London, Nov. 7 (ANI): With nearly half of Black and minority ethnic (BME) teachers complaining of racial discrimination, schools in Britain have developed an "endemic culture of institutional racism," a new research has found.
"Foremost, and most worrying, it is clear that the incidence of discrimination reported by BME teachers and leaders within the school system is indicative of an endemic culture of institutional racism," The Scotsman quoted a study by Manchester University and Education Data Surveys, as saying.
The study examined the experience of more than 500 BME teachers in English state schools to analyse how discrimination affected their careers and chances of advancement.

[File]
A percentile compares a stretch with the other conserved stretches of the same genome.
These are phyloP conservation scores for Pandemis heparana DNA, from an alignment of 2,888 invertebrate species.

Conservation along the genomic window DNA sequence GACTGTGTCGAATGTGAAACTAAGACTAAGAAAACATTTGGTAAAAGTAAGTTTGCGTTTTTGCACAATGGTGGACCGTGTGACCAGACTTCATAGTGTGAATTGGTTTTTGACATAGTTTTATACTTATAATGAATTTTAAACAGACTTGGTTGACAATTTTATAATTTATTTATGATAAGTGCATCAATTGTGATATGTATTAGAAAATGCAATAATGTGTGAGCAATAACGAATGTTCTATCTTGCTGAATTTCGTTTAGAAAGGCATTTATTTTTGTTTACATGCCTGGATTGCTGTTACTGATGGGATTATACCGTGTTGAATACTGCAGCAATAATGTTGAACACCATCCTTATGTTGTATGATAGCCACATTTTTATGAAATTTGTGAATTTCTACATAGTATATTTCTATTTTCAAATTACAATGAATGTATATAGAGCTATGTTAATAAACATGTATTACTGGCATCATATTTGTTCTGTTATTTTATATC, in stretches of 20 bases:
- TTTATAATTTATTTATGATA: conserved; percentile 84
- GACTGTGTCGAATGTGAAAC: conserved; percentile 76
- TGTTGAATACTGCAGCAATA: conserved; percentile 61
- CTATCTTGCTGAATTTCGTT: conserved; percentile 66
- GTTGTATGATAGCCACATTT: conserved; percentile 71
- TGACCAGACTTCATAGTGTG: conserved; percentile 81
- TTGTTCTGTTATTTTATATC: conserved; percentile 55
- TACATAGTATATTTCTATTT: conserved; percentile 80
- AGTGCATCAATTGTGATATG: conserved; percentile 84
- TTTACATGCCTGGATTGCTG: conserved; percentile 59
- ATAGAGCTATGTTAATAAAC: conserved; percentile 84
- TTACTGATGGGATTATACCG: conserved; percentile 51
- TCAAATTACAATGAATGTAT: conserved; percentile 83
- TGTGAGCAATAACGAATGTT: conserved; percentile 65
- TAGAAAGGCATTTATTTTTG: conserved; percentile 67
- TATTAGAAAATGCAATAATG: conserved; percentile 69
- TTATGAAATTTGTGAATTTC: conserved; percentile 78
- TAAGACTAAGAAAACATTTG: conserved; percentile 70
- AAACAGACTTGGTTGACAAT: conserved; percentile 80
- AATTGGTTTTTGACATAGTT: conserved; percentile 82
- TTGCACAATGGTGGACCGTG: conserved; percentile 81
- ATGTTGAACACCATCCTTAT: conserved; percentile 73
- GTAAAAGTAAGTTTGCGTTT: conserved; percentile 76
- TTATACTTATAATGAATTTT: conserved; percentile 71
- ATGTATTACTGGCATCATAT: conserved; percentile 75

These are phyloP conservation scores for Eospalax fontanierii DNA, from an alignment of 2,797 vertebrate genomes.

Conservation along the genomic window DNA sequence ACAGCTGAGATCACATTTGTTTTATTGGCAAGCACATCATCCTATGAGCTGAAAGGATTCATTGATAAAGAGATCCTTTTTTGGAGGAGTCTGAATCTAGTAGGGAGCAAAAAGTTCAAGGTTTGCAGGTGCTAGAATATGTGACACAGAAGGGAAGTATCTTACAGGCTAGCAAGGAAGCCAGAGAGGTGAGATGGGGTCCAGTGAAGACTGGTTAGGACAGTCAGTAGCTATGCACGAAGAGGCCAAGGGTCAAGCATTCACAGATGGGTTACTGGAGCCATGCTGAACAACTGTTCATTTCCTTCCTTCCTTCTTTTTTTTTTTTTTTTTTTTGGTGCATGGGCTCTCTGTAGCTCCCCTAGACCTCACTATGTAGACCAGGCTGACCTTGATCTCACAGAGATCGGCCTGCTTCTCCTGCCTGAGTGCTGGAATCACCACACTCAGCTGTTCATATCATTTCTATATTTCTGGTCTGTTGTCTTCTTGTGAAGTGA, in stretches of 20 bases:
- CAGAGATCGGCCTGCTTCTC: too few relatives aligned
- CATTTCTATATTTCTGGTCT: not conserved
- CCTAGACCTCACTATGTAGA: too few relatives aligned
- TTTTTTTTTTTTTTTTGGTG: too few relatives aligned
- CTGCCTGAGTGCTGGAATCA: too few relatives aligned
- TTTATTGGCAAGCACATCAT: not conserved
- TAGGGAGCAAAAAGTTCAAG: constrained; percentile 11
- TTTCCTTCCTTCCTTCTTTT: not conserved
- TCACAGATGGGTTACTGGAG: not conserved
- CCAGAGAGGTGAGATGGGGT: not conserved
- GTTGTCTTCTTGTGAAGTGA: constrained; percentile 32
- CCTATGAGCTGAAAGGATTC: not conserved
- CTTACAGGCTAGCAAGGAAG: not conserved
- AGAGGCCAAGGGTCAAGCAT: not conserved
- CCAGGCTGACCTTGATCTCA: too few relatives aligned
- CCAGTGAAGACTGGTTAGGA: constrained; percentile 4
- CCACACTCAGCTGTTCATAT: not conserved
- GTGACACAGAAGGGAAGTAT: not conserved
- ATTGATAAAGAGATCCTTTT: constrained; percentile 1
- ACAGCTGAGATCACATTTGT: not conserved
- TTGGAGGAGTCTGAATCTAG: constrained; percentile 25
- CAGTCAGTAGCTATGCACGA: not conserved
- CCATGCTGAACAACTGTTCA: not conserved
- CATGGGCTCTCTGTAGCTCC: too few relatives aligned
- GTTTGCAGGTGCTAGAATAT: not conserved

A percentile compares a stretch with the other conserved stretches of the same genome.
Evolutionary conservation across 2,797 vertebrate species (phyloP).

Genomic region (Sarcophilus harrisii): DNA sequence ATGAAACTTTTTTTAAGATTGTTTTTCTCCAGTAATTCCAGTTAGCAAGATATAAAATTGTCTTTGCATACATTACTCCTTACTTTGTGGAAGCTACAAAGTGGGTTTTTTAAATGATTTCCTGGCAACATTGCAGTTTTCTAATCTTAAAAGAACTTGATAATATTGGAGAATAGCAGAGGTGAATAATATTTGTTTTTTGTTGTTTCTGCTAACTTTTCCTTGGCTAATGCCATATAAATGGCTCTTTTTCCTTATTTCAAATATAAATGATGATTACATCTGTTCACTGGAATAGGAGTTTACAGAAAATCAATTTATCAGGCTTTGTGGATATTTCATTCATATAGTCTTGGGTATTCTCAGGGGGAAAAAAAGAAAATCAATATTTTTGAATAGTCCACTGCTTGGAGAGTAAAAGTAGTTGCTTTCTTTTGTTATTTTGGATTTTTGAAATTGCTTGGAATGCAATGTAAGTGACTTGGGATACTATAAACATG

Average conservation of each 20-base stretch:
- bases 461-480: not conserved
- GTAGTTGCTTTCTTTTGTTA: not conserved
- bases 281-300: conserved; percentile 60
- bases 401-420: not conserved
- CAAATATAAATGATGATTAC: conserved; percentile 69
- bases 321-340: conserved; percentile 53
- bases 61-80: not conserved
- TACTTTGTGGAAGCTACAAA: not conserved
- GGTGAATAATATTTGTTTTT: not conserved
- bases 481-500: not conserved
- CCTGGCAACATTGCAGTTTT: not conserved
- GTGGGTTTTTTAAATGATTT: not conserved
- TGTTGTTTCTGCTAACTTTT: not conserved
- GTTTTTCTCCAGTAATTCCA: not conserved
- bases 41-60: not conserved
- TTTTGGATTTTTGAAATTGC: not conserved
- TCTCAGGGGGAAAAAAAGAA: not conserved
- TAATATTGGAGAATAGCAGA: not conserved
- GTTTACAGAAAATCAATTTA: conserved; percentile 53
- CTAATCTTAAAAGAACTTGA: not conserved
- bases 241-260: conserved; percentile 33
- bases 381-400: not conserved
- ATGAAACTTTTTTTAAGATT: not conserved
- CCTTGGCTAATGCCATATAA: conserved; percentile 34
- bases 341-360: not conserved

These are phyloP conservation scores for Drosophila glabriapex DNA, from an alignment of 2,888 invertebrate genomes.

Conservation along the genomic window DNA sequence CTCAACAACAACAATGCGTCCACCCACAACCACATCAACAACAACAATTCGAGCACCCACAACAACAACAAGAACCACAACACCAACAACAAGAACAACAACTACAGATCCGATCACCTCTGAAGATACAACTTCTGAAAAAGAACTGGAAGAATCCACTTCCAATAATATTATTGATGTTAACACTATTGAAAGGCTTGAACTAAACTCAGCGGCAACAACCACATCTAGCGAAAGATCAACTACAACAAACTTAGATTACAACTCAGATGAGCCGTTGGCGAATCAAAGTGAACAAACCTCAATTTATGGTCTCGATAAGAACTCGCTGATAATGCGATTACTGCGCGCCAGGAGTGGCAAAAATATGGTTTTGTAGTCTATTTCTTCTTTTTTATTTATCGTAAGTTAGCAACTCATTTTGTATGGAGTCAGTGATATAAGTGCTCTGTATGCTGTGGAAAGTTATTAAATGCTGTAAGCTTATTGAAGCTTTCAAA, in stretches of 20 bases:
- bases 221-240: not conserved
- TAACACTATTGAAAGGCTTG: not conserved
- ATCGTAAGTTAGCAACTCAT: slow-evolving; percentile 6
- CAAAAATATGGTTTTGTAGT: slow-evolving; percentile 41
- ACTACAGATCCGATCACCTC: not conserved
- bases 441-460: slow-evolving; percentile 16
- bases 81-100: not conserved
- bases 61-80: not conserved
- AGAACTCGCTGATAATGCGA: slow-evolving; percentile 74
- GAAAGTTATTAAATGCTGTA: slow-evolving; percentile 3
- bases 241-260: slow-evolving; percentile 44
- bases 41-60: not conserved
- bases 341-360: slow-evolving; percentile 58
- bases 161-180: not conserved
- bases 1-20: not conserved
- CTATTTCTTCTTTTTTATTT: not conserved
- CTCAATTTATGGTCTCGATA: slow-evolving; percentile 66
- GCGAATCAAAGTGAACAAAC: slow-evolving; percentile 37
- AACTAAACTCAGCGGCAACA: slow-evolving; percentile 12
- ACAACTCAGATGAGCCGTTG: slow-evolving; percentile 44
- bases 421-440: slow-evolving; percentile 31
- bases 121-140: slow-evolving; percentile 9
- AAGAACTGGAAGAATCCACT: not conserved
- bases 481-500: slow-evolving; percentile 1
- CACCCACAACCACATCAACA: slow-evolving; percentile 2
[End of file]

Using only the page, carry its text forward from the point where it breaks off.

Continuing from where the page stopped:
It concluded that most BME teachers did not believe the teaching profession was inclusive.ccording to the study, seven in ten BME teachers believe it is harder for them to gain leadership jobs in schools.
The findings also show that male BME teachers cite discrimination as the greatest barrier to their leadership ambitions. Among women it was the sixth biggest barrier.
Almost two thirds of African teachers said they had been discriminated against, compared with two-fifths of Pakistani teachers and a third of Indian and Caribbean teachers.
Four fifths of those questioned said they were "very" or "reasonably" ambitious, according to the report, which was commissioned by the National College for Leadership of Schools.
"While there is no doubt that some of those sampled had experienced discrimination, which is obviously unacceptable, this does not mean that the system is institutionally racist," National College chief executive Steve Munby was quoted, as saying. (ANI)